WASHINGTON — Congress still hasn’t approved a Veterans Affairs budget for 2010, even though the new fiscal year is already 3 weeks old. But on Thursday the president signed into law nearly half of the department’s 2011 budget, much to the delight of veterans groups.
The new law, which passed through Congress with near-unanimous support earlier this month, provides advance funding for basic VA medical programs in future fiscal years so they will remain fully functional even if Congress fails to pass a full budget on time.
It’s a frequent headache: In the last 23 years, a new VA budget has been approved before the start of the new fiscal year (Oct. 1) only three times.
Joe Violante, legislative director for the Disabled American Veterans, said the recurring funding snafu leads to questions about what programs can continue and when construction can begin on new clinics.
“It hasn’t shut the VA down, but it does mean that hiring freezes are put in place, staffing levels go down, veterans have to wait longer for doctor’s appointments,” he said.
Veterans groups made the advance funding issue their top legislative priority this year, and pressured President Barack Obama to keep his campaign promise to make the change to the VA’s budgeting process. Violante said his group has been pushing for the change for nearly a decade, but Obama’s emphasis on veterans issues helped pass the measure.
On Thursday, Obama called the measure “common sense reform” and “a victory for veterans organizations.”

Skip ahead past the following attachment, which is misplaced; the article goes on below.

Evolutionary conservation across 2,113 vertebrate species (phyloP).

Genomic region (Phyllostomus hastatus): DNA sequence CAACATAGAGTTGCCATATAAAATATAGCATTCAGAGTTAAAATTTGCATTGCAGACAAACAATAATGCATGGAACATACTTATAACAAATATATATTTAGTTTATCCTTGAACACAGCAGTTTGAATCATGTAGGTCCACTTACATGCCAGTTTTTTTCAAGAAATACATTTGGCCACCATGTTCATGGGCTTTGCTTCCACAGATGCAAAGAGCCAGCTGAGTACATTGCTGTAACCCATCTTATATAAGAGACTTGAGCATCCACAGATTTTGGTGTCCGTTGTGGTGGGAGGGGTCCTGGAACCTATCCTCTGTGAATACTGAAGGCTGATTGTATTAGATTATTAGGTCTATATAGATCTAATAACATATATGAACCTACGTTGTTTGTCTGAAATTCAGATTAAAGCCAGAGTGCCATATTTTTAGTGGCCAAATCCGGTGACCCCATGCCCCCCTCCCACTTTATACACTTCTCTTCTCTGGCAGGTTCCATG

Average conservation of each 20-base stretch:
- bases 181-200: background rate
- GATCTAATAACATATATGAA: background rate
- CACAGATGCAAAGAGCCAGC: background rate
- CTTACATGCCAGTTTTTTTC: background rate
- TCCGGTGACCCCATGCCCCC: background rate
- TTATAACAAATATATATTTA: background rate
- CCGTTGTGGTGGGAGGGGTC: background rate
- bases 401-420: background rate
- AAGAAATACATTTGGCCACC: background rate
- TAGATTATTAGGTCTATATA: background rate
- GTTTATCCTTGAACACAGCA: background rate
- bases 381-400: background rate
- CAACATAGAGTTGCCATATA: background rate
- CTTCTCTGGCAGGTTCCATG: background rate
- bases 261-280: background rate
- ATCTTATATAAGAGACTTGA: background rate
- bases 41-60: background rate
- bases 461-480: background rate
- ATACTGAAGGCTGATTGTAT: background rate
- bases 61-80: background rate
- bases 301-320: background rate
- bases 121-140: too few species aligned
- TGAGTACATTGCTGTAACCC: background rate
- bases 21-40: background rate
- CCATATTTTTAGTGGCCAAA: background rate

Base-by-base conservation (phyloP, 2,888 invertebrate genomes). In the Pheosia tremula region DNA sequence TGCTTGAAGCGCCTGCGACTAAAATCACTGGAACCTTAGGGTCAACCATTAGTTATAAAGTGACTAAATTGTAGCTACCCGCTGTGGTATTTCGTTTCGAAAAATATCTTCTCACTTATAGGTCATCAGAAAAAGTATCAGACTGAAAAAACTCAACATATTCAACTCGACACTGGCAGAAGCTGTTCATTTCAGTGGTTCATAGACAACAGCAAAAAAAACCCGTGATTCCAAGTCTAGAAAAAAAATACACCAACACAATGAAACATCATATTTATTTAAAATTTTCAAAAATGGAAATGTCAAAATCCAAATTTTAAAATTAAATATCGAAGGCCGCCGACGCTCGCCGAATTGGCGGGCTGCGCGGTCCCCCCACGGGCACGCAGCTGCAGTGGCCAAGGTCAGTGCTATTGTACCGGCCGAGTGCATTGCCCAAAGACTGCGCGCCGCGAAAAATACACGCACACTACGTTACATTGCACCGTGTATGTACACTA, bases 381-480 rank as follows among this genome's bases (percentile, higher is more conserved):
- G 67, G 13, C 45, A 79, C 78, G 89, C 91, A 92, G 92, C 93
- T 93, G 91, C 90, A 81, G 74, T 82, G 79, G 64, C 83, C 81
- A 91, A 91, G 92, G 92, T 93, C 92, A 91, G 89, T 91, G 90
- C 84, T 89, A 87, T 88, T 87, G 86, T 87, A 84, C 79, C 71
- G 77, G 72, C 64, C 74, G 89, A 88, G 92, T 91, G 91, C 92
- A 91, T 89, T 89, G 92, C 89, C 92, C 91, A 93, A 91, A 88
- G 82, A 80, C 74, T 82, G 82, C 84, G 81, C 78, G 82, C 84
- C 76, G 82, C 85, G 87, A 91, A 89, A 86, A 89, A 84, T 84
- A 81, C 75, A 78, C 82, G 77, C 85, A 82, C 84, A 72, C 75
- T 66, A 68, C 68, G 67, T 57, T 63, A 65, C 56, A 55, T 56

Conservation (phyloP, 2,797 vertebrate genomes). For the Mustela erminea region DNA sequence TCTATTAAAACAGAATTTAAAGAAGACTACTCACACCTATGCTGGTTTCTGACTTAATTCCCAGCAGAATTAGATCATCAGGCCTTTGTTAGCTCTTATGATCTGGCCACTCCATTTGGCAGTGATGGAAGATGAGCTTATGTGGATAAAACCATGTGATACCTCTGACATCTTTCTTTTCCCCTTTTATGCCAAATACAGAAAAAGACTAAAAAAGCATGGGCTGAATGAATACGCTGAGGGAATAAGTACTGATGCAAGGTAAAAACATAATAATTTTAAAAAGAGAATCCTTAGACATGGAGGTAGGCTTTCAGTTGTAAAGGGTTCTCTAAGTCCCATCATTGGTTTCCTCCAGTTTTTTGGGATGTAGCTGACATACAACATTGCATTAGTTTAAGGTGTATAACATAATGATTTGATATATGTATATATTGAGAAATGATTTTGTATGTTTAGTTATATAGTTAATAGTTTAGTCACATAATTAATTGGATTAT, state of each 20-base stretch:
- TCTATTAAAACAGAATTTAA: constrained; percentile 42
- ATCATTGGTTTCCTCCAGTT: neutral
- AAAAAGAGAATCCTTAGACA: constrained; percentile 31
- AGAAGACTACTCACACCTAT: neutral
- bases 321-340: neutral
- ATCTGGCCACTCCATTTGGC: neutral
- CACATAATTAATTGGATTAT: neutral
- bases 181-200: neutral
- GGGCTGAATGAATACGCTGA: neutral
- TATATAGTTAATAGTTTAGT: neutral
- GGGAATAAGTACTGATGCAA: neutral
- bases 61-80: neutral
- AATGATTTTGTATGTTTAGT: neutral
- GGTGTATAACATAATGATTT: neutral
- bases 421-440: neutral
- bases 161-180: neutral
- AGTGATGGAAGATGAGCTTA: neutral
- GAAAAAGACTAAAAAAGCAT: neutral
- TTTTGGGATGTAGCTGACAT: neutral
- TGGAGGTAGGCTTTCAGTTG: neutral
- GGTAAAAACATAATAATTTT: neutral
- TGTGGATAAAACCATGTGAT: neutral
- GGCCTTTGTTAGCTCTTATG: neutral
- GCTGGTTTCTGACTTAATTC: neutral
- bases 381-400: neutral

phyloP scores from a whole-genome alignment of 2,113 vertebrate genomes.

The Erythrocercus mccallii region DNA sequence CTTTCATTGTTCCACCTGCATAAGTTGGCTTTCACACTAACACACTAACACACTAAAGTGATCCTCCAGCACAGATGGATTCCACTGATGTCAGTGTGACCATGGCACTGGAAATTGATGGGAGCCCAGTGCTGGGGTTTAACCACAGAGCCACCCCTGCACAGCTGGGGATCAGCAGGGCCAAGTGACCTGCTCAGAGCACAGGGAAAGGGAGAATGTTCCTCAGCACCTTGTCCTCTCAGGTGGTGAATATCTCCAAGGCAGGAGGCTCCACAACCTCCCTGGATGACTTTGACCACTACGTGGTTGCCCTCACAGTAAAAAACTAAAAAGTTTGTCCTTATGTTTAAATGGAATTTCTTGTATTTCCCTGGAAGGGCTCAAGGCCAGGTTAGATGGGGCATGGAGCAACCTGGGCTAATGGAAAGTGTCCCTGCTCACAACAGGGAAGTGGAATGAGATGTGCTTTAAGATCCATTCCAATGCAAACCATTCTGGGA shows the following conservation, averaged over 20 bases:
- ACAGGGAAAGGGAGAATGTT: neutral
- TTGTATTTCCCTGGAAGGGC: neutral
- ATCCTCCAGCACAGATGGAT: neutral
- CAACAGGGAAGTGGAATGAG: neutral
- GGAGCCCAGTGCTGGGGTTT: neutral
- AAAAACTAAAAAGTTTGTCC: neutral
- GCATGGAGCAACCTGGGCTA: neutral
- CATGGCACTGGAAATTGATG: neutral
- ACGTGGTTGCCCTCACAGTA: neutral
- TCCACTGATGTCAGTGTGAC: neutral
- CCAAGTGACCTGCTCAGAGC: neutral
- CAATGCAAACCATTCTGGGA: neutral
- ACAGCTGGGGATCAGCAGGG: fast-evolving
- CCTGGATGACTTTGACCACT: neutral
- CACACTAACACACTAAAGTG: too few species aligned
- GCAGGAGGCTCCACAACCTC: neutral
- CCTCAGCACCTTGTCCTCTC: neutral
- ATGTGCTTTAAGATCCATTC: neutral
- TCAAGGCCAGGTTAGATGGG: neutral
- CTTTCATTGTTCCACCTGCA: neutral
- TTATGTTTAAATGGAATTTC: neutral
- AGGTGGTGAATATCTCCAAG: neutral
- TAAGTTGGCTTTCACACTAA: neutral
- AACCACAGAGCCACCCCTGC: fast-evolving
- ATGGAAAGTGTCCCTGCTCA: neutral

“With this legislation we're fundamentally reforming how we fund health care for our veterans,” he said. “… It ensures that veterans' health care will no longer be held hostage to the annual budget battles in Washington.”
Under the new law, lawmakers will be permitted to approve funds for the VA’s medical accounts — things like physicians salaries, maintenance money, research funds — two years in advance.
Congress is currently considering a $133 billion VA budget for fiscal 2010, and the measure includes another $48 billion in advance funds for 2011. When Obama submits his 2011 budget proposal to lawmakers in February, it’ll likely include about $50 billion for fiscal 2012.
Retired Vice Adm. Norb Ryan, president of the Military Officers Association of America, called the funding move “the most important change for the VA in nearly a decade.”
“With the pressures of the wars, the issues with veterans health care are only getting tougher,” he said. “The VA health system is known for quality and safety but not for efficiency, and one of the main reasons are these fits and starts with the funding. So this will make a tremendous difference.”
Duane Miskulin, national commander of AMVETS, put it blunter: “We’re finally going to get our money on time.”
Congress is expected to vote on the fiscal 2010 VA budget in November.